One of the most impactful speeches of all time is Steve Jobs’ commencement address to the Stanford class of 2005. During his speech, he delivered this powerful line:
“Don’t let the noise of others’ opinions drown out your inner voice.”
During every moment of every day, we carry on an inner dialogue that guides our actions and shapes how we see the world around us.
Scientists from the Netherlands conducted a study on the inner voice. They watched women struggling with anorexia walk through doorways in a lab. They noticed that the women physically turned their shoulders sideways to squeeze through the doors, even though they had plenty of room. They concluded that the inner voices of these women were so strong that their internal representations of themselves determined their body’s movements. Their inner voice told them what they were, and they behaved based on those voices even though the reality was completely different.
In other words, their inner voice dictated their actions.
Your inner voice is a powerful tool that will lead you to your goals, but sometimes the opinions of others can become louder. We’ve all worried about the opinions of others at one point or another. Maybe you’ve fallen victim to the opinions of your prospects or your coworkers. But if we listen to those opinions instead of our voice, we’re quickly misled from the path toward our goals.
Your inner voice is so powerful that it can trigger brain activity. If you’re told to visualize something, the parts of your brain associated with vision light up. Just the same, your inner voice can also trigger negative reactions. Researchers recently discovered something called the nocebo effect. The placebo effect is when you’re given a sugar pill, told it has positive effects, and suddenly you start to feel better. The nocebo effect is the opposite; give someone a sugar pill but tell them about the negative side effects instead of the positive.
Guess what happens? They start exhibiting those negative side effects. Their self-talk is reinforcing the negative input from the outside. If you’re told that a negative side effect of surgery is pain in a certain area, then you are clinically more likely to feel pain in that area.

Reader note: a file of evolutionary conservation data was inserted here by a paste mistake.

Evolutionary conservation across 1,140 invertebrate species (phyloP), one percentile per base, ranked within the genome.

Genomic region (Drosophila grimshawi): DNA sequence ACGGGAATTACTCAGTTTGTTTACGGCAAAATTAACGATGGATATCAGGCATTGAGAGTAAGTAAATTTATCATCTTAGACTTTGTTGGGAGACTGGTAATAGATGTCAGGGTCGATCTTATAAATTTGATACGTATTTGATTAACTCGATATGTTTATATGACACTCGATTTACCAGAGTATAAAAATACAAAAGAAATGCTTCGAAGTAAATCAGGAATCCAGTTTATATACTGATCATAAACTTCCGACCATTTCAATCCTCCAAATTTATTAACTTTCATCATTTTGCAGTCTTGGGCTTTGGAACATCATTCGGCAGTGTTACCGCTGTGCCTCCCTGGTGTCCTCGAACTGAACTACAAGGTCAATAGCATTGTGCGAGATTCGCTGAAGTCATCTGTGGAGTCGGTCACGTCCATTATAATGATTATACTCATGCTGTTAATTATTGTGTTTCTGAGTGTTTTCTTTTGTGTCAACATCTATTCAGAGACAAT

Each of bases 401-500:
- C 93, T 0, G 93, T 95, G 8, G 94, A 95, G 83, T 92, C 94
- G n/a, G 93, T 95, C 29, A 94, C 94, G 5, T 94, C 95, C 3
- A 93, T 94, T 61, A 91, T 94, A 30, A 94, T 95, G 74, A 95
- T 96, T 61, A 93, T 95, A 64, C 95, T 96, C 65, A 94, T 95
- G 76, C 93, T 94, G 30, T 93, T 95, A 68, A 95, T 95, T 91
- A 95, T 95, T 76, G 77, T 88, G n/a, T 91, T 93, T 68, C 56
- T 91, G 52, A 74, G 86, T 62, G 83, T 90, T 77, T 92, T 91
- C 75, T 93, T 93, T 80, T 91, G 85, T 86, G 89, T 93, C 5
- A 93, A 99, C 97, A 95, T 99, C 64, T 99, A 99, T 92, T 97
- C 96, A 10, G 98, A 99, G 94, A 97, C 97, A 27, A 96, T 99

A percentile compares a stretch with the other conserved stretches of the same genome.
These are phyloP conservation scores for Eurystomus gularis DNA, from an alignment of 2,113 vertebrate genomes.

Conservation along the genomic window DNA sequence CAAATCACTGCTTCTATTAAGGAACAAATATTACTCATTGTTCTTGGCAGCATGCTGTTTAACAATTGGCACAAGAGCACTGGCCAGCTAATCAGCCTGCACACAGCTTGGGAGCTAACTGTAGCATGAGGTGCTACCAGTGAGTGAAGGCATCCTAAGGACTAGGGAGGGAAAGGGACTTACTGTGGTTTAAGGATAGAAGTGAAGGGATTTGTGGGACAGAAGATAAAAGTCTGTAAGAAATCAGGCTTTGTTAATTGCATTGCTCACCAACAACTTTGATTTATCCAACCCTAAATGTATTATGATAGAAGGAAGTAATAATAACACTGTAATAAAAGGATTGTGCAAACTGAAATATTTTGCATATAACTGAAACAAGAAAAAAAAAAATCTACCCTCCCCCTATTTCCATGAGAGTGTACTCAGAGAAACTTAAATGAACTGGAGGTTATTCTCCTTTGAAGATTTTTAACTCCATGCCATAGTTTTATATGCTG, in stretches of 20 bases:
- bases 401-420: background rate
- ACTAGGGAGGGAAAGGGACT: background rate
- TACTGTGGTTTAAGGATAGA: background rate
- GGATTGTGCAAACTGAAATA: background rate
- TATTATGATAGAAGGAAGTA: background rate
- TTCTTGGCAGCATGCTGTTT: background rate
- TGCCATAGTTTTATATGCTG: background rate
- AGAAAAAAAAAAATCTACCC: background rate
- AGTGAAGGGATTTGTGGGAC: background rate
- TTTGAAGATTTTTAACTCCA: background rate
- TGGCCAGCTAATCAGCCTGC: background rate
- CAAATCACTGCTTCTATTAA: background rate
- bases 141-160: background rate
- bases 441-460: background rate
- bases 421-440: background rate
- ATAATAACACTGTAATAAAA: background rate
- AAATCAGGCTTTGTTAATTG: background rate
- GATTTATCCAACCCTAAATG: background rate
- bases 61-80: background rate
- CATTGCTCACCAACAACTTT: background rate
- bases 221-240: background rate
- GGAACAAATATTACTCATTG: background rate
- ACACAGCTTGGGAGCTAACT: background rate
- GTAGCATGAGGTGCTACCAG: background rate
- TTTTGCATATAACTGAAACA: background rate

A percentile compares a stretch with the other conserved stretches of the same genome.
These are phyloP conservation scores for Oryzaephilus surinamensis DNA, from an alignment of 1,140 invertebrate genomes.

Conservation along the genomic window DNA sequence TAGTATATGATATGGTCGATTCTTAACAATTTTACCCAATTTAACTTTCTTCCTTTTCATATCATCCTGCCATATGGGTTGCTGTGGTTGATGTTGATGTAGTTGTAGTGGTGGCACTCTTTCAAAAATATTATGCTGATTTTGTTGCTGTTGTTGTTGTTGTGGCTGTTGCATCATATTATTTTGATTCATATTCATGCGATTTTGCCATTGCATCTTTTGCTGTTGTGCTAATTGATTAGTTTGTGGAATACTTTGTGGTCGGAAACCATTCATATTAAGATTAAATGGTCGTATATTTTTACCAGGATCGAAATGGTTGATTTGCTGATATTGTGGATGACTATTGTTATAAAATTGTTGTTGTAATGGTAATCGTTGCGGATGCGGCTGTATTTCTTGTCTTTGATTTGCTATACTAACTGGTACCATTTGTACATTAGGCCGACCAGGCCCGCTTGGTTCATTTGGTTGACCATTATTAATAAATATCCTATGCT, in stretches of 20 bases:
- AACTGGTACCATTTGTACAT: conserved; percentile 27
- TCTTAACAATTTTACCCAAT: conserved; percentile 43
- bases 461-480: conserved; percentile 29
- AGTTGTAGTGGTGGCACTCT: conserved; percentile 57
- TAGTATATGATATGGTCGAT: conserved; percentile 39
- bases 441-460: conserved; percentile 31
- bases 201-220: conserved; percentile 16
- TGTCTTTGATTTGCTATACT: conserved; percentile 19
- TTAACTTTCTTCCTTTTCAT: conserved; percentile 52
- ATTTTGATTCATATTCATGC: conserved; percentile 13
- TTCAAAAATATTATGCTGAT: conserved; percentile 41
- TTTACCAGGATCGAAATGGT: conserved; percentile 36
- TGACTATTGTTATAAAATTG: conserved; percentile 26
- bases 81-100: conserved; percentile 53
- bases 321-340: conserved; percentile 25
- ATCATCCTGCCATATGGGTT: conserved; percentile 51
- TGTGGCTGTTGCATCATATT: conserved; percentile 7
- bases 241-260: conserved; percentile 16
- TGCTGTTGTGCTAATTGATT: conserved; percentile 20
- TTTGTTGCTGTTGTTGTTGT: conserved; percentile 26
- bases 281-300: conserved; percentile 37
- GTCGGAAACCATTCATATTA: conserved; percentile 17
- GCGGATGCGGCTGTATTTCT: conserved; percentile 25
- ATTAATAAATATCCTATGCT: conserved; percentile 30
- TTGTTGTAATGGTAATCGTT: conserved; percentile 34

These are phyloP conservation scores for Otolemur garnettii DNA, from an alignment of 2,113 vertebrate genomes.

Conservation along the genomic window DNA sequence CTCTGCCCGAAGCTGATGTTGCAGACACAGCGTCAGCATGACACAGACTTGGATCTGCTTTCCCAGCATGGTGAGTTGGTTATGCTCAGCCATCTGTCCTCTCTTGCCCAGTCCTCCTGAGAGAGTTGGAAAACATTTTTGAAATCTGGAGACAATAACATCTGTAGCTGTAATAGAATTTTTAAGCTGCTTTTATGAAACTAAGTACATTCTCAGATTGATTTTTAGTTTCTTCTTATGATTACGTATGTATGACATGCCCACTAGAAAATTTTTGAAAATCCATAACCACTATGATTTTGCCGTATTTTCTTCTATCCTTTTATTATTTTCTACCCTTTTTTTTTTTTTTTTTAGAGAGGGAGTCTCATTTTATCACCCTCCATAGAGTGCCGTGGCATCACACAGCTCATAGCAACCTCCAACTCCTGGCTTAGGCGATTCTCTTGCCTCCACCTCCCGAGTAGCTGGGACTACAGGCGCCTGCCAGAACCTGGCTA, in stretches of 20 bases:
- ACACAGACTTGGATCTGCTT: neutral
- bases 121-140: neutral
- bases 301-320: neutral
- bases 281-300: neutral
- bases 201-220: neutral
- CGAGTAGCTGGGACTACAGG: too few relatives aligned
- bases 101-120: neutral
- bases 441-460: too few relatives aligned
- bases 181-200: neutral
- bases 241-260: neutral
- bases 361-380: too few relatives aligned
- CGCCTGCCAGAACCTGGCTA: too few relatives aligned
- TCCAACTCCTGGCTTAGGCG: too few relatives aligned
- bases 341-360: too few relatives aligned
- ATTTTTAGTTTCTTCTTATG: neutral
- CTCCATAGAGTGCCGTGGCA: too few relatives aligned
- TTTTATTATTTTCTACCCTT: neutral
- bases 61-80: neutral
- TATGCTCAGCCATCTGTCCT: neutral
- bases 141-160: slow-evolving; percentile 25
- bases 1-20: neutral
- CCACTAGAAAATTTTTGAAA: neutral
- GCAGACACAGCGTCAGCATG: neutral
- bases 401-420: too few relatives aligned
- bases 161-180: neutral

You need to unplug yourself from the problem before it becomes a full-fledged leash. When you unplug from something, you mentally remove yourself from damaging outside opinions you want to avoid and plug into the beneficial inner voice that counters those negative, outside thoughts or beliefs.
I want you to imagine a scenario. You’re about to hop on a sales call with a decision-maker. You’re nervous, but you know this is a chance to close a major account. Before the call, you’re milling around in the break room and a coworker says to you, “Man, I’m glad I’m not making that call. That guy rips apart everyone he talks to. I’ve heard selling that guy is impossible.”
How might you react to that? You might shrug it off on the outside, but mentally your brain starts going haywire. Your inner voice starts to panic and now you’re doubting yourself, your selling process, and everything in between. You’re saying things to yourself like, “There’s no way I can do this,” and, “I might as well not even make the call.” That bleeds into the call itself. Now you sound nervous, falter on your process and the sale goes down the tubes.
This is an example of how outer voices influence inner voices, and how inner voices influence results.
The first step is understanding what your self-talk is. Are you talking yourself out of deals because your inner voice is downgrading your abilities? Or are you building yourself up with motivating statements that give you the best possible chance to succeed?
Your inner voice controls so much about your actions. No matter what you’re doing, you’re either telling yourself goal-preventing statements or goal-supporting self-talk statements. Here are examples of both.